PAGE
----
Swans eat aquatic vegetation, which their long necks equip them to take from the riverbed. They take the molluscs which cling to the vegetation and also eat small fish, frogs and worms.
They will graze big grassy fields, and can survive quite successfully in a field of short-cropped grass. Flocks of Bewick's and whooper swans can be seen in potato fields during the winter, feeding on the potatoes left after harvesting.
Swans normally find enough food in the wild without supplementary feeding. It is only in freezing weather that extra food can be helpful. Many people like feeding bread to swans, which is fine as long as it's not mouldt, but when it's fed in large quantities it can cause dietary problems.
Grain, such as wheat, and vegetable matter, especially lettuce and potatoes, can be fed to swans, together with corn, chopped cabbage, spinach, frozen peas and floating specialised swan and duck food pellets are the most suitable foods for swans and larger cygnets.Food should be thrown into the water to avoid encouraging the birds onto the bank.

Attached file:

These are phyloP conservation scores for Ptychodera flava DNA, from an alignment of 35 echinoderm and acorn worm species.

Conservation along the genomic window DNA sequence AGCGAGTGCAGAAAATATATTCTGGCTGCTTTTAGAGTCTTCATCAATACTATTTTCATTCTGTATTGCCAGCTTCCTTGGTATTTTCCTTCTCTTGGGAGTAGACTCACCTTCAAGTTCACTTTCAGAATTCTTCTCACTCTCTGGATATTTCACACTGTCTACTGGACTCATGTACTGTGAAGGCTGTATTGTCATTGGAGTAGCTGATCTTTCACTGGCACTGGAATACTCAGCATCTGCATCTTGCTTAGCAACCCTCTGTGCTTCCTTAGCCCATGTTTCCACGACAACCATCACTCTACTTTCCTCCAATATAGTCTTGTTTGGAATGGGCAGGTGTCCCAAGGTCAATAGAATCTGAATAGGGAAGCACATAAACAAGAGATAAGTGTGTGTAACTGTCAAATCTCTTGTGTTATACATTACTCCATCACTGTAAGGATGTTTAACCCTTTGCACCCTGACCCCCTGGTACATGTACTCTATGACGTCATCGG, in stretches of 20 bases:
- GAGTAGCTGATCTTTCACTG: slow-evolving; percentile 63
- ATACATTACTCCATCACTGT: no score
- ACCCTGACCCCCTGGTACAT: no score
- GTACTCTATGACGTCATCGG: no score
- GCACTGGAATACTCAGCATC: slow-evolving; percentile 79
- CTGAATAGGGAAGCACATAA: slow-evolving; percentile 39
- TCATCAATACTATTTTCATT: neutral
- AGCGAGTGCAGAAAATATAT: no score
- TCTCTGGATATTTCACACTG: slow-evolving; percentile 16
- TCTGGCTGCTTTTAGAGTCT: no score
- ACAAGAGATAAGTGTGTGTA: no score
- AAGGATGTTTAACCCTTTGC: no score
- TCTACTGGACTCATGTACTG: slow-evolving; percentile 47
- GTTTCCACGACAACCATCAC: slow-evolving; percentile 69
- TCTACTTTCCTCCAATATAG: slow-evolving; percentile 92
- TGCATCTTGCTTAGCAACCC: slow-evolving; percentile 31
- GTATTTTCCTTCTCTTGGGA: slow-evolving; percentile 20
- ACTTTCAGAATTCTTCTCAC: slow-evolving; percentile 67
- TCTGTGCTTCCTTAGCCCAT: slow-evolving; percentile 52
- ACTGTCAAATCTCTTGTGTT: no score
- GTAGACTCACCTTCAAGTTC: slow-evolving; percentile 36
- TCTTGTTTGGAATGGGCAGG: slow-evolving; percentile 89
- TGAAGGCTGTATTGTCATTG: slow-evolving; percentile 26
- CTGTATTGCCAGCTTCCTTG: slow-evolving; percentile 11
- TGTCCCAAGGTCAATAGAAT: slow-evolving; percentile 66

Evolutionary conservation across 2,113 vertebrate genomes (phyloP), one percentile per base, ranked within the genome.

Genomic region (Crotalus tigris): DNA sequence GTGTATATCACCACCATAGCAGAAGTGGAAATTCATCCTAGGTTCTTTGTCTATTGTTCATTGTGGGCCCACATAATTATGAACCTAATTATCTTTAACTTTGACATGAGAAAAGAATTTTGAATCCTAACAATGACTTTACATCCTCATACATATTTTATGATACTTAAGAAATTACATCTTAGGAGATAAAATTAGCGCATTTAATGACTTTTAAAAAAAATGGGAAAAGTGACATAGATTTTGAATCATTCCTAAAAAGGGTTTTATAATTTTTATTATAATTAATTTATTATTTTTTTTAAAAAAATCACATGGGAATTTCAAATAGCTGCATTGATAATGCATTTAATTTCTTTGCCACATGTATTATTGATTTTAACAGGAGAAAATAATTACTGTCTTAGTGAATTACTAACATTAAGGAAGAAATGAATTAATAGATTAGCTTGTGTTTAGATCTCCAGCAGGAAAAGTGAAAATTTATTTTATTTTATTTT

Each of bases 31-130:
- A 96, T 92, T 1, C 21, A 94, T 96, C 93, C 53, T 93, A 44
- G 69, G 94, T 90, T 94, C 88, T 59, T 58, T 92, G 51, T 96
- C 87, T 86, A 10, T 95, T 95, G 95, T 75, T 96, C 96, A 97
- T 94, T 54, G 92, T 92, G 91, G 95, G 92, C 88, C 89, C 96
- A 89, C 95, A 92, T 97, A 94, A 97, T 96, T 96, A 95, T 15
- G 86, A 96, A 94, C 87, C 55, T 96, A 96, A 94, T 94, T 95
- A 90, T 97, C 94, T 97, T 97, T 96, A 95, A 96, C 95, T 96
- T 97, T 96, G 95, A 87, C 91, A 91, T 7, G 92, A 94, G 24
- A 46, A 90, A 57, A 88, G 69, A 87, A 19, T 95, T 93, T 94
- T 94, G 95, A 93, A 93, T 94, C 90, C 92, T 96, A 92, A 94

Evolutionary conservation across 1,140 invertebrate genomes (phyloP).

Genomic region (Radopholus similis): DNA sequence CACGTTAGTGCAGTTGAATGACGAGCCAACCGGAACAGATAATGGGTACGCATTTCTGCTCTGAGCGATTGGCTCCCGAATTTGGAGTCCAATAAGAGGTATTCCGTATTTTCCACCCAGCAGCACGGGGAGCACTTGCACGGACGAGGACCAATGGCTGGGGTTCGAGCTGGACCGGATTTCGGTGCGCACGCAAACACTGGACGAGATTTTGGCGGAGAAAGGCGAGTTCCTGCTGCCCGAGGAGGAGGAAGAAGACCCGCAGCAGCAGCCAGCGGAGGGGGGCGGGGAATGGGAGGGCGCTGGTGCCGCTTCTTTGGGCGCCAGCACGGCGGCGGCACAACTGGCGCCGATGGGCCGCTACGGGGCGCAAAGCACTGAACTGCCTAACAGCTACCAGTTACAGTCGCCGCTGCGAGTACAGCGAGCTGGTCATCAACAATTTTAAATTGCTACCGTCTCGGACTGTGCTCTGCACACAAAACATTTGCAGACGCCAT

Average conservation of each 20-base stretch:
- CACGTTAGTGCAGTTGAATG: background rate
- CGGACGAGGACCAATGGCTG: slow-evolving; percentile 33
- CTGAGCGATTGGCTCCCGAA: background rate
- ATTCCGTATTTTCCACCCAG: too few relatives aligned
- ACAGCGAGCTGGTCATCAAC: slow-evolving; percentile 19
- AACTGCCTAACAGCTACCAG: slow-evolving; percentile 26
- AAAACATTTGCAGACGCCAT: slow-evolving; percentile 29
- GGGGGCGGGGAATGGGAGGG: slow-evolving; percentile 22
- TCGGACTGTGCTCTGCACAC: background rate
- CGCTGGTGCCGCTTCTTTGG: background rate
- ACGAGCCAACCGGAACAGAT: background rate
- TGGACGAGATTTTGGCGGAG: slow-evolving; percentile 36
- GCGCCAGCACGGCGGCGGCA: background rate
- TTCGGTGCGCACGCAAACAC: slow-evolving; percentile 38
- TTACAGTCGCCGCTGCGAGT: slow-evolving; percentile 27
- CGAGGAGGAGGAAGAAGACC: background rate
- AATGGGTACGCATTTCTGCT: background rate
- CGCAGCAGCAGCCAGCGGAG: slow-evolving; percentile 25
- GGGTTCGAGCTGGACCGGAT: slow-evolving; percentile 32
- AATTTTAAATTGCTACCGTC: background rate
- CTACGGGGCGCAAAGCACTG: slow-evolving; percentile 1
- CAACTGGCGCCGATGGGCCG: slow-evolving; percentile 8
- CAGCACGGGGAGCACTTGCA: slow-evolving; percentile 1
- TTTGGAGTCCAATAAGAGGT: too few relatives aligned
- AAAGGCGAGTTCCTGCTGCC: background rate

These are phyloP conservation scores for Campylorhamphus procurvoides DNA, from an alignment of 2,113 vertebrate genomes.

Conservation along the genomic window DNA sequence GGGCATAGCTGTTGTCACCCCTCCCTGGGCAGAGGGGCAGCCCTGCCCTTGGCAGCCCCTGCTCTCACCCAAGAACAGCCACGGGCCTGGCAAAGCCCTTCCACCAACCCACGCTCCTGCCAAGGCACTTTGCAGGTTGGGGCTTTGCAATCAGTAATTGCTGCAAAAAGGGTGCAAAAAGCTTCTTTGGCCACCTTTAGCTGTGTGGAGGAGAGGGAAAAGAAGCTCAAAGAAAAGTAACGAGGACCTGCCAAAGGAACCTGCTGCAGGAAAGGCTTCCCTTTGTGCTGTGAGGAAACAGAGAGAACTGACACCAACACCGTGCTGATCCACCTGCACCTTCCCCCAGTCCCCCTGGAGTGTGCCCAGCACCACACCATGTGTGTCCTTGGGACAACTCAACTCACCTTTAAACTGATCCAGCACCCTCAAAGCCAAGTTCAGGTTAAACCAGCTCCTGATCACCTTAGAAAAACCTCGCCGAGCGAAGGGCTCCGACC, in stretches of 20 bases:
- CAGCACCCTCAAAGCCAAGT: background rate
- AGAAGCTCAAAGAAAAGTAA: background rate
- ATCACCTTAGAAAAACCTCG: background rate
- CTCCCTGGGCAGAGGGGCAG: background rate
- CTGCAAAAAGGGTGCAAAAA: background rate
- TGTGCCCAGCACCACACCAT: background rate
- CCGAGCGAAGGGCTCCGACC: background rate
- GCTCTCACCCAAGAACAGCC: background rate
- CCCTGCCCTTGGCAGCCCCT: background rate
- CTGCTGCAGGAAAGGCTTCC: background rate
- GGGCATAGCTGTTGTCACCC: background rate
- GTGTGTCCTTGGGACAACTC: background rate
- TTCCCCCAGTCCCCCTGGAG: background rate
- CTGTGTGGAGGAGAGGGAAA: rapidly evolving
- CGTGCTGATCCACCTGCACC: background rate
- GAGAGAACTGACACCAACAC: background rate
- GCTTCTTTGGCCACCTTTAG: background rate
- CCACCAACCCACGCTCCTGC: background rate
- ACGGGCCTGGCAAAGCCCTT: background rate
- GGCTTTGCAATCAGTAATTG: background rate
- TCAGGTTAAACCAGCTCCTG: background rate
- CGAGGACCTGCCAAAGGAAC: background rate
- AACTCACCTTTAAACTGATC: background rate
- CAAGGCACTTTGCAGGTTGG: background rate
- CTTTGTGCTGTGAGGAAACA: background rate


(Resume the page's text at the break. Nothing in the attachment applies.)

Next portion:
In common with advice from the RSPB and The Canals & Rivers Trust, Swan Lifeline does not recommend feeding human food to swans and other wildfowl. This includes cooked meats, bread, pizza bases, cakes, sandwiches which contain butter and meat products as these contain high levels of salt, sugar, fats and other additives. They will also deteriorate in the river if they're not eaten, or go mouldy, which can cause severe intestinal problems.
Human foods are not a substitute for a swan’s natural diet.